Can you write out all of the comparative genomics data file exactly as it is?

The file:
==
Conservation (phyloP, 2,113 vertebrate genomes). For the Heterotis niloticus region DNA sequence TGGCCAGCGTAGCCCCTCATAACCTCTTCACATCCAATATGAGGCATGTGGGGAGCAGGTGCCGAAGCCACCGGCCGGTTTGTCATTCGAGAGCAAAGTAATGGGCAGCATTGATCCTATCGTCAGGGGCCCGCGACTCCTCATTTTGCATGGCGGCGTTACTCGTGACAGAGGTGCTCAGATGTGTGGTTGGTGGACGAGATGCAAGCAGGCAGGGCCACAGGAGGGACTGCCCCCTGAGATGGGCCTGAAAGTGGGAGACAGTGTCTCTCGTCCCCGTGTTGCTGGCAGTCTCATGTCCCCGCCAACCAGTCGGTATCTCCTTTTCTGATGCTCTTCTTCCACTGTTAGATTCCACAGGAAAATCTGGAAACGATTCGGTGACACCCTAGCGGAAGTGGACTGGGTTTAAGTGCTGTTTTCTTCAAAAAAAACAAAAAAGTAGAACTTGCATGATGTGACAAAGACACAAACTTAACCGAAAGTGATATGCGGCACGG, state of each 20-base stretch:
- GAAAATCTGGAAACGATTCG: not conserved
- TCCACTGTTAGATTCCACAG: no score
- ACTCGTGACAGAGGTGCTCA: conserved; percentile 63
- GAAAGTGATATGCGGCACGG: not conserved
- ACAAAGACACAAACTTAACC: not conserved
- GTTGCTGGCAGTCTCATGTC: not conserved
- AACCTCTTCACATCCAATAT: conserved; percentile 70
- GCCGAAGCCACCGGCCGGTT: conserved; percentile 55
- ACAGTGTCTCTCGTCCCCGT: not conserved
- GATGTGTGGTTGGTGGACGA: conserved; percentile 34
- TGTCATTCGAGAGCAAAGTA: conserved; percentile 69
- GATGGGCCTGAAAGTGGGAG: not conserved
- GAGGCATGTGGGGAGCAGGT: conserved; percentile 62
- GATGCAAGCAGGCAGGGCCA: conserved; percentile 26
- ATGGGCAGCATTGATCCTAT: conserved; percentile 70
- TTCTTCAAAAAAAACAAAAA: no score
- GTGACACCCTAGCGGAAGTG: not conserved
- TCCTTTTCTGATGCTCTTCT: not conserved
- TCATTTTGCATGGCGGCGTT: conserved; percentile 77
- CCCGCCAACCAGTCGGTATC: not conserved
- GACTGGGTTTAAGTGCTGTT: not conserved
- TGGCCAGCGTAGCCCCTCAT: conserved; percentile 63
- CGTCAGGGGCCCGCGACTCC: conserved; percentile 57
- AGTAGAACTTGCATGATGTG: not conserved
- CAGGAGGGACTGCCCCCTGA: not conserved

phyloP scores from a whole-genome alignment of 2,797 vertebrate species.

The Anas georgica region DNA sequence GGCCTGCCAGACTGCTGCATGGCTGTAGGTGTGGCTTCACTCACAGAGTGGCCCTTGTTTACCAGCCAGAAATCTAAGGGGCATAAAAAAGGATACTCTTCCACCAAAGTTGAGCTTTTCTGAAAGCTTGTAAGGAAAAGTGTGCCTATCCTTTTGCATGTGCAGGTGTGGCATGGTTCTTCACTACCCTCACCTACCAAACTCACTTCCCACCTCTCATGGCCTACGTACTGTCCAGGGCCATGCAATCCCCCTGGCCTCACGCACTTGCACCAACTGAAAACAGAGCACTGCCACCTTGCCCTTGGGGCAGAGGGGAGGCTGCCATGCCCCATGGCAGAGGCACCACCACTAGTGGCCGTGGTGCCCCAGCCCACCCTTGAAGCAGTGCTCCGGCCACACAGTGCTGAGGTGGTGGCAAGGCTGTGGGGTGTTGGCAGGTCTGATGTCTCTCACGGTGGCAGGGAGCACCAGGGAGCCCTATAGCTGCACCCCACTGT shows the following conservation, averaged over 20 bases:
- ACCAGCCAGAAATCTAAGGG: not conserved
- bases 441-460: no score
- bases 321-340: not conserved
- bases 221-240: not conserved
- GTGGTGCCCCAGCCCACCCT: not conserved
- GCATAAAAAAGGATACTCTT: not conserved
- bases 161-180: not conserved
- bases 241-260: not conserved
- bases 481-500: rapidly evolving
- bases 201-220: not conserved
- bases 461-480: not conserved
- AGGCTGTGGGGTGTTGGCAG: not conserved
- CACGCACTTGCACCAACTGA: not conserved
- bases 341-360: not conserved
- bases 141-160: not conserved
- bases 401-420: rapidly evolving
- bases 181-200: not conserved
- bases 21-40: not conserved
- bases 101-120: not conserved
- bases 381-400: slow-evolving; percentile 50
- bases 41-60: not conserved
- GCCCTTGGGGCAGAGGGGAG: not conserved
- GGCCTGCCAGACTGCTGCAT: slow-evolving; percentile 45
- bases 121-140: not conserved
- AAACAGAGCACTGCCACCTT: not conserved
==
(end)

Conservation (phyloP, 2,113 vertebrate genomes). For the Heterotis niloticus region DNA sequence TGGCCAGCGTAGCCCCTCATAACCTCTTCACATCCAATATGAGGCATGTGGGGAGCAGGTGCCGAAGCCACCGGCCGGTTTGTCATTCGAGAGCAAAGTAATGGGCAGCATTGATCCTATCGTCAGGGGCCCGCGACTCCTCATTTTGCATGGCGGCGTTACTCGTGACAGAGGTGCTCAGATGTGTGGTTGGTGGACGAGATGCAAGCAGGCAGGGCCACAGGAGGGACTGCCCCCTGAGATGGGCCTGAAAGTGGGAGACAGTGTCTCTCGTCCCCGTGTTGCTGGCAGTCTCATGTCCCCGCCAACCAGTCGGTATCTCCTTTTCTGATGCTCTTCTTCCACTGTTAGATTCCACAGGAAAATCTGGAAACGATTCGGTGACACCCTAGCGGAAGTGGACTGGGTTTAAGTGCTGTTTTCTTCAAAAAAAACAAAAAAGTAGAACTTGCATGATGTGACAAAGACACAAACTTAACCGAAAGTGATATGCGGCACGG, state of each 20-base stretch:
- GAAAATCTGGAAACGATTCG: not conserved
- TCCACTGTTAGATTCCACAG: no score
- ACTCGTGACAGAGGTGCTCA: conserved; percentile 63
- GAAAGTGATATGCGGCACGG: not conserved
- ACAAAGACACAAACTTAACC: not conserved
- GTTGCTGGCAGTCTCATGTC: not conserved
- AACCTCTTCACATCCAATAT: conserved; percentile 70
- GCCGAAGCCACCGGCCGGTT: conserved; percentile 55
- ACAGTGTCTCTCGTCCCCGT: not conserved
- GATGTGTGGTTGGTGGACGA: conserved; percentile 34
- TGTCATTCGAGAGCAAAGTA: conserved; percentile 69
- GATGGGCCTGAAAGTGGGAG: not conserved
- GAGGCATGTGGGGAGCAGGT: conserved; percentile 62
- GATGCAAGCAGGCAGGGCCA: conserved; percentile 26
- ATGGGCAGCATTGATCCTAT: conserved; percentile 70
- TTCTTCAAAAAAAACAAAAA: no score
- GTGACACCCTAGCGGAAGTG: not conserved
- TCCTTTTCTGATGCTCTTCT: not conserved
- TCATTTTGCATGGCGGCGTT: conserved; percentile 77
- CCCGCCAACCAGTCGGTATC: not conserved
- GACTGGGTTTAAGTGCTGTT: not conserved
- TGGCCAGCGTAGCCCCTCAT: conserved; percentile 63
- CGTCAGGGGCCCGCGACTCC: conserved; percentile 57
- AGTAGAACTTGCATGATGTG: not conserved
- CAGGAGGGACTGCCCCCTGA: not conserved

phyloP scores from a whole-genome alignment of 2,797 vertebrate species.

The Anas georgica region DNA sequence GGCCTGCCAGACTGCTGCATGGCTGTAGGTGTGGCTTCACTCACAGAGTGGCCCTTGTTTACCAGCCAGAAATCTAAGGGGCATAAAAAAGGATACTCTTCCACCAAAGTTGAGCTTTTCTGAAAGCTTGTAAGGAAAAGTGTGCCTATCCTTTTGCATGTGCAGGTGTGGCATGGTTCTTCACTACCCTCACCTACCAAACTCACTTCCCACCTCTCATGGCCTACGTACTGTCCAGGGCCATGCAATCCCCCTGGCCTCACGCACTTGCACCAACTGAAAACAGAGCACTGCCACCTTGCCCTTGGGGCAGAGGGGAGGCTGCCATGCCCCATGGCAGAGGCACCACCACTAGTGGCCGTGGTGCCCCAGCCCACCCTTGAAGCAGTGCTCCGGCCACACAGTGCTGAGGTGGTGGCAAGGCTGTGGGGTGTTGGCAGGTCTGATGTCTCTCACGGTGGCAGGGAGCACCAGGGAGCCCTATAGCTGCACCCCACTGT shows the following conservation, averaged over 20 bases:
- ACCAGCCAGAAATCTAAGGG: not conserved
- bases 441-460: no score
- bases 321-340: not conserved
- bases 221-240: not conserved
- GTGGTGCCCCAGCCCACCCT: not conserved
- GCATAAAAAAGGATACTCTT: not conserved
- bases 161-180: not conserved
- bases 241-260: not conserved
- bases 481-500: rapidly evolving
- bases 201-220: not conserved
- bases 461-480: not conserved
- AGGCTGTGGGGTGTTGGCAG: not conserved
- CACGCACTTGCACCAACTGA: not conserved
- bases 341-360: not conserved
- bases 141-160: not conserved
- bases 401-420: rapidly evolving
- bases 181-200: not conserved
- bases 21-40: not conserved
- bases 101-120: not conserved
- bases 381-400: slow-evolving; percentile 50
- bases 41-60: not conserved
- GCCCTTGGGGCAGAGGGGAG: not conserved
- GGCCTGCCAGACTGCTGCAT: slow-evolving; percentile 45
- bases 121-140: not conserved
- AAACAGAGCACTGCCACCTT: not conserved